WA: 17 insurers file requesting 5.4 percent average rate change
OLYMPIA, Wash. – Seventeen health insurers filed 246 individual health plans for 2016 both inside and outside the Exchange, Washington Healthplanfinder, with an average requested rate change of 5.4 percent.
Thirteen of the 17 insurers filed 188 individual health plans for sale inside the Exchange, Washington Healthplanfinder. If all are approved, the number of Exchange plans would increase from 90 to 188. Currently, there are 10 insurers participating in the Exchange.
Although 5.4 percent represents the lowest requested average rate change in eight years, approximately 3 percent of the 5.4 percent change is due to a roughly $14 per member per month assessment reflected in the State Senate’s proposed Exchange budget. The assessment amount may change once a final budget is approved by the full Legislature.
Also, 11 of the 17 health insurers filing for the individual health insurance market have submitted all new plans. Plans are considered new if they make substantial changes to the medical provider network, the service area it covers, cost-sharing, or benefits.
“I’m pleased to see the health insurers show an increased interest in the individual market and to see rates continue to come in relatively low,” said Insurance Commissioner Mike Kreidler. “We will review each proposed rate and plan change very carefully. It’s on the health insurers to justify any rate change and they know our review will be thorough and complete.”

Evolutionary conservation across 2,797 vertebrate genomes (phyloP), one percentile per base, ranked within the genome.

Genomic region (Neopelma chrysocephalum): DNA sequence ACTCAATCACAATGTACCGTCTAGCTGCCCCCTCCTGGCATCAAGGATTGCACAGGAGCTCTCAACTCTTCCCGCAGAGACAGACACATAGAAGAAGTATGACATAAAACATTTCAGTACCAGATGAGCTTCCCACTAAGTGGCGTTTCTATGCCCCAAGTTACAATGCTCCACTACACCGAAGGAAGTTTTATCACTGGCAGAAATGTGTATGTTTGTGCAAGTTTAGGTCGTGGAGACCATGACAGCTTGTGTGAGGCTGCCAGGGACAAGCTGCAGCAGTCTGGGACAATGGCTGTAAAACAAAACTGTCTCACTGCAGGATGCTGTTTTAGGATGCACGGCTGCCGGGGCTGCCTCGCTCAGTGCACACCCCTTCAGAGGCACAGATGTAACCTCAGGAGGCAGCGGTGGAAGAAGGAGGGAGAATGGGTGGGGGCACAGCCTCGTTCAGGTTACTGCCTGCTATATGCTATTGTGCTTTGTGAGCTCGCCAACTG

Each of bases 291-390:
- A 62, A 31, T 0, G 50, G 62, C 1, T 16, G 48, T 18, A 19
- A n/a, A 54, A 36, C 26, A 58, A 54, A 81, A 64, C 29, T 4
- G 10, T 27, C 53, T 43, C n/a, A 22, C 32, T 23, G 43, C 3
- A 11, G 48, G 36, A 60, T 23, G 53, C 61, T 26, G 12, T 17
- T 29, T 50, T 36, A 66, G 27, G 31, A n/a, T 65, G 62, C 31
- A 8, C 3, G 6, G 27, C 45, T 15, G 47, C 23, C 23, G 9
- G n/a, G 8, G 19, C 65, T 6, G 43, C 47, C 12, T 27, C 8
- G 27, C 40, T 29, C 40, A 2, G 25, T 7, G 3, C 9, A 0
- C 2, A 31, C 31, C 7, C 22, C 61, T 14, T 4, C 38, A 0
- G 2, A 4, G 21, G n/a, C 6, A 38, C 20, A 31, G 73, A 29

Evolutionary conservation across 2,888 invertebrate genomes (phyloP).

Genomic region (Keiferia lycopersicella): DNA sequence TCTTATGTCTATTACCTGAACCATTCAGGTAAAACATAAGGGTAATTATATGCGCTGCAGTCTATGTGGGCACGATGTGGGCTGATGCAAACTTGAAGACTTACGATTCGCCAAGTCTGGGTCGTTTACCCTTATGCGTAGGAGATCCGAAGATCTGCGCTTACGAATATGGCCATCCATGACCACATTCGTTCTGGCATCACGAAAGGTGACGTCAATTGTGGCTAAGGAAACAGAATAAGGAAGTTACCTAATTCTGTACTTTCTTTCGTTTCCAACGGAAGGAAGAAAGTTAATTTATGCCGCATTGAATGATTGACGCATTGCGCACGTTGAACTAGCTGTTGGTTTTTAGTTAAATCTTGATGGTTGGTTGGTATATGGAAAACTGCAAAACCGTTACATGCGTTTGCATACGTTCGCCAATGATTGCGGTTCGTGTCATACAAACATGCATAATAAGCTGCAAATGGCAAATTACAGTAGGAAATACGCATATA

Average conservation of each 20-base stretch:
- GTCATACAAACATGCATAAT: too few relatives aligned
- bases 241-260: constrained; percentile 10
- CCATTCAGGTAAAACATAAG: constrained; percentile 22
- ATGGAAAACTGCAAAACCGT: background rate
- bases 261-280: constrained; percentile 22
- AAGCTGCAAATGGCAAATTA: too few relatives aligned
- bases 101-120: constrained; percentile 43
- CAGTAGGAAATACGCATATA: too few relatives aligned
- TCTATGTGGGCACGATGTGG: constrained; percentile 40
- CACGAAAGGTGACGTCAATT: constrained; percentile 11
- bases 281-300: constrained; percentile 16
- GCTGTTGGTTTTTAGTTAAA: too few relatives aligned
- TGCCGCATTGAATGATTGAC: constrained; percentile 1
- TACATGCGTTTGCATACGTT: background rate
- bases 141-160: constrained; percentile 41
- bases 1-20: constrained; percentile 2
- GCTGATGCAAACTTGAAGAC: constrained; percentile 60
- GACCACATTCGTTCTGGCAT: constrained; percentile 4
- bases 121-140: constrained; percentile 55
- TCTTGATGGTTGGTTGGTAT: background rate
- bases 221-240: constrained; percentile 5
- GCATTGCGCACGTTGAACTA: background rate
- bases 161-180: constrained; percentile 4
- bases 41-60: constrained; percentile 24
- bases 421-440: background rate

The benefits, provider networks, and rates are currently under review.
All proposed individual health plans and their rates must be reviewed within 60 days. The review may take longer if Kreidler’s office requests additional information. The Health Benefit Exchange Board is scheduled to certify all plans for sale in Washington Healthplanfinder on August 27. All other plans for sale outside of the Exchange must be approved by Nov. 1, 2015 when open enrollment begins. Once approved, all rates take effect Jan. 1, 2016.
Once the final rates are approved, premium will vary depending on where someone lives, their age, whether or not they smoke, and which plan they select.
Small businesses also may have more choices. Three health insurers have filed 47 plans for Washington Healthplanfinder Business, the Exchange’s small business market: Kaiser Foundation Health Plan of the Northwest, Moda Health Plan, and United HealthCare of Washington. Outside of the Exchange, 12 insurers have filed 432 health plans for sale in the small group market.
Kreidler added, “We’ll be working closely with all of the health insurers over the next several months to make sure we can get as many plans approved for both the small employer and individual markets as possible, but rates must be justified, provider networks must be adequate and the plans must deliver on their promises.”